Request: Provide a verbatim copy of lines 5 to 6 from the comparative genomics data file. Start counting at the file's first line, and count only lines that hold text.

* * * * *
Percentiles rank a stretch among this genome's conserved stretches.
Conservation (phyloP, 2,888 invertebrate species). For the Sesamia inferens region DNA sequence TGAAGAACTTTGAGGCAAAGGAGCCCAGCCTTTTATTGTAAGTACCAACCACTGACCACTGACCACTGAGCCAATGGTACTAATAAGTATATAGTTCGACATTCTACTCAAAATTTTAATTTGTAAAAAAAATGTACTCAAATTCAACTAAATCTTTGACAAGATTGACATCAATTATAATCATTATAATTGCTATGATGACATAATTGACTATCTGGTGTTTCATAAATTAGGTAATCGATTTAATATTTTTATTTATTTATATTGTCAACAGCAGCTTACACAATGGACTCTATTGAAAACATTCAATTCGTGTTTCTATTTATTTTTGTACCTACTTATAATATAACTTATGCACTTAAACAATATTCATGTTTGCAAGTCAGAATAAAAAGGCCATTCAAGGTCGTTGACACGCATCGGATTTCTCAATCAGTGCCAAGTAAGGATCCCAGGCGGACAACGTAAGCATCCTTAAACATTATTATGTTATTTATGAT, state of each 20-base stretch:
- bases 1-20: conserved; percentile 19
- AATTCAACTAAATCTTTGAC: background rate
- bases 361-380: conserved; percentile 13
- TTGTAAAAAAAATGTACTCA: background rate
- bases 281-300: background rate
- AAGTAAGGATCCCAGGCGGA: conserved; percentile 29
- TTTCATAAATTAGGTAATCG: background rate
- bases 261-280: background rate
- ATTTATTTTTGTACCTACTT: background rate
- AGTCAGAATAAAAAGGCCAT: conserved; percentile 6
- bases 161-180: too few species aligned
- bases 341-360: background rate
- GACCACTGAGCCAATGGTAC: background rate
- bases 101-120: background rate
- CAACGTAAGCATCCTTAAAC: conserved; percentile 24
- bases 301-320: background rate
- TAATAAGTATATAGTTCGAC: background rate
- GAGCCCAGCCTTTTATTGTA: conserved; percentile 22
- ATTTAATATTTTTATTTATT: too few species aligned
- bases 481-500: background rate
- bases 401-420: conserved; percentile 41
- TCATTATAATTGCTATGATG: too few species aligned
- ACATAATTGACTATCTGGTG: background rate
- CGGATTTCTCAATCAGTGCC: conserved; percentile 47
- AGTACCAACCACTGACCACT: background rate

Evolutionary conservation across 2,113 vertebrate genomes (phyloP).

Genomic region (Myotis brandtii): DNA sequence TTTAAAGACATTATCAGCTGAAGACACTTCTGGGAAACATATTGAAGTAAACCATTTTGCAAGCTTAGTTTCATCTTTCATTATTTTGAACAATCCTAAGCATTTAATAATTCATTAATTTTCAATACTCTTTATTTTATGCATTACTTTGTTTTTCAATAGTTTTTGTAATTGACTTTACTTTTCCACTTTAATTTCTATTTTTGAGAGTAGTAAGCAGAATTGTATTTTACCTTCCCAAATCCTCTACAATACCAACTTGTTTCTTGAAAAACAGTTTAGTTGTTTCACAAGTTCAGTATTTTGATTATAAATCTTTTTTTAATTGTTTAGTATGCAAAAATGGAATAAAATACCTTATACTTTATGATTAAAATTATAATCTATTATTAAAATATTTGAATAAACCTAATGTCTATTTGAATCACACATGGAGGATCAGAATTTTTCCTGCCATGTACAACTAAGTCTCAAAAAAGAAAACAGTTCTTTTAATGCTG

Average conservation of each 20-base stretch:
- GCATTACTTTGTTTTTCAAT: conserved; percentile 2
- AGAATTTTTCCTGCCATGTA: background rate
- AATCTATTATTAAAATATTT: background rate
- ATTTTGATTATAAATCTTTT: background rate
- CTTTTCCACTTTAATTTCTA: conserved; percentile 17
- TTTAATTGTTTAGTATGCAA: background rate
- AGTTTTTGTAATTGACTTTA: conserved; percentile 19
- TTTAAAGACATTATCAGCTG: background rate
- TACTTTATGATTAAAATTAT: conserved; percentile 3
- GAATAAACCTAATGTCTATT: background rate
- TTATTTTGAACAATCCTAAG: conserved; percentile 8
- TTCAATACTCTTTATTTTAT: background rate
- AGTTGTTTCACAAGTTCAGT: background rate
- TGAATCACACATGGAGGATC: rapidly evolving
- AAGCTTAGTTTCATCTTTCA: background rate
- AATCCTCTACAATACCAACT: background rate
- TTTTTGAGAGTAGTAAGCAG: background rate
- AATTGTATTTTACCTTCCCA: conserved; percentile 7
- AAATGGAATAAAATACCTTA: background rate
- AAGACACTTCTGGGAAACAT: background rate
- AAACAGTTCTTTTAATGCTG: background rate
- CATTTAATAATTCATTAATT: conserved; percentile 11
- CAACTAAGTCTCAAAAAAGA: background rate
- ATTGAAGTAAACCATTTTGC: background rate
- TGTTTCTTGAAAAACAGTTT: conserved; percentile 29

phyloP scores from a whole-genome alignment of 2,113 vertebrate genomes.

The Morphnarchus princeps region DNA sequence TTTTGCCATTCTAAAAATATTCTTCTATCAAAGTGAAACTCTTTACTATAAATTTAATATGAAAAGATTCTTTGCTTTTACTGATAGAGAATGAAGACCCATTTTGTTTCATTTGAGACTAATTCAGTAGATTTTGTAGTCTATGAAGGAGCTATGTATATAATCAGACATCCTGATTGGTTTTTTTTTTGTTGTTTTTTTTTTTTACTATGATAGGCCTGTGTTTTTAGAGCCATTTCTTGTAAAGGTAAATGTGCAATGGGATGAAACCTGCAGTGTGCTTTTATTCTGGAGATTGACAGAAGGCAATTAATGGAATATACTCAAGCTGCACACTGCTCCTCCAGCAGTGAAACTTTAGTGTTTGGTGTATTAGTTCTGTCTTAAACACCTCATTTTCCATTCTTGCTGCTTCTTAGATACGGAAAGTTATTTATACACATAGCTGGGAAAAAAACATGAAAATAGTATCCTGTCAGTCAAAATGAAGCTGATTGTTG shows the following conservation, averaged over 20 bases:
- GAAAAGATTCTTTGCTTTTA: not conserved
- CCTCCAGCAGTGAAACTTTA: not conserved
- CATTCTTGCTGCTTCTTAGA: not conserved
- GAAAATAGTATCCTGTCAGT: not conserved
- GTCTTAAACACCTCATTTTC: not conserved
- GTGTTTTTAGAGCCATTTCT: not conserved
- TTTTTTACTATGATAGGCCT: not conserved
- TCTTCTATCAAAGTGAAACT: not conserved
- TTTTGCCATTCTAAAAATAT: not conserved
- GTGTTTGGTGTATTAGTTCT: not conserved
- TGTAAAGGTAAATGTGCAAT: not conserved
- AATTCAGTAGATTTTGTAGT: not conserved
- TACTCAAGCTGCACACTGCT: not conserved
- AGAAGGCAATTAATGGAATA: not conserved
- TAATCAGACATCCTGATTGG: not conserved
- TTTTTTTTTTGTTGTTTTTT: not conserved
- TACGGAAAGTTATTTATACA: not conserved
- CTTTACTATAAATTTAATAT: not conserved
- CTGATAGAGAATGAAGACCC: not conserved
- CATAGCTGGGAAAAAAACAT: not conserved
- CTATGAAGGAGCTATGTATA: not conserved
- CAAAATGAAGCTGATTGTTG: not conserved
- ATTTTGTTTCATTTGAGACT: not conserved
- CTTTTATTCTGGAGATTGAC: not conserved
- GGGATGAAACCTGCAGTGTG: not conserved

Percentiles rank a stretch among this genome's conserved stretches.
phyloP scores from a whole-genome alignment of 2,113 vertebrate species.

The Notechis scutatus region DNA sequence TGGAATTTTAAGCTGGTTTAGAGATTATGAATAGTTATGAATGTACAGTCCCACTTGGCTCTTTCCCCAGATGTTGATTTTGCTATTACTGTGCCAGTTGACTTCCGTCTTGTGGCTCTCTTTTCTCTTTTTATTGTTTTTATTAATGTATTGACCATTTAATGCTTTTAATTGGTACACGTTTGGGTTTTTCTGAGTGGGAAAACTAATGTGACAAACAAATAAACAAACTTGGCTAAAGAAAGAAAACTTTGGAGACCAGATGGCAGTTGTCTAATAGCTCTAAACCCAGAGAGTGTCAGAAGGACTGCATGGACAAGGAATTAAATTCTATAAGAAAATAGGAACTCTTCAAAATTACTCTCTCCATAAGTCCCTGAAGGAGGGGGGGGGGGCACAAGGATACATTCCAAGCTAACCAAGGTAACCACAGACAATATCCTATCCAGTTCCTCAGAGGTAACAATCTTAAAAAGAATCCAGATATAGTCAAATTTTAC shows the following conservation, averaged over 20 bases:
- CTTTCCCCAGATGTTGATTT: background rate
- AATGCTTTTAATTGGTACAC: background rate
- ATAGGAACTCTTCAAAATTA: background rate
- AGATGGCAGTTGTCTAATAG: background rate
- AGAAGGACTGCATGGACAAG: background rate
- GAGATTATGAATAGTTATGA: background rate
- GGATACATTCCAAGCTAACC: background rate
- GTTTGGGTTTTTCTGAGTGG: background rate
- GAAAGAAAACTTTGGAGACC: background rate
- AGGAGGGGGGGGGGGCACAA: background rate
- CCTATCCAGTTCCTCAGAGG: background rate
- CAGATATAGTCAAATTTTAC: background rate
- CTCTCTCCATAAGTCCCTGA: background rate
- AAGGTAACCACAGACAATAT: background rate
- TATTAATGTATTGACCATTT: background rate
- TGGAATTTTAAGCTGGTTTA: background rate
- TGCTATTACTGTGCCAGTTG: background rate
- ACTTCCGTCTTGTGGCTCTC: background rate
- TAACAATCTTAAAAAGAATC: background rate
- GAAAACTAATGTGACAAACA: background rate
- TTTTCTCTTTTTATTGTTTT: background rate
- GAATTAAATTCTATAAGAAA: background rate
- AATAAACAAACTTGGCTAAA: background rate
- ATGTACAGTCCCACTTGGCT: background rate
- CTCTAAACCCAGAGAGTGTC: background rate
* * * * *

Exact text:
- bases 361-380: conserved; percentile 13
- TTGTAAAAAAAATGTACTCA: background rate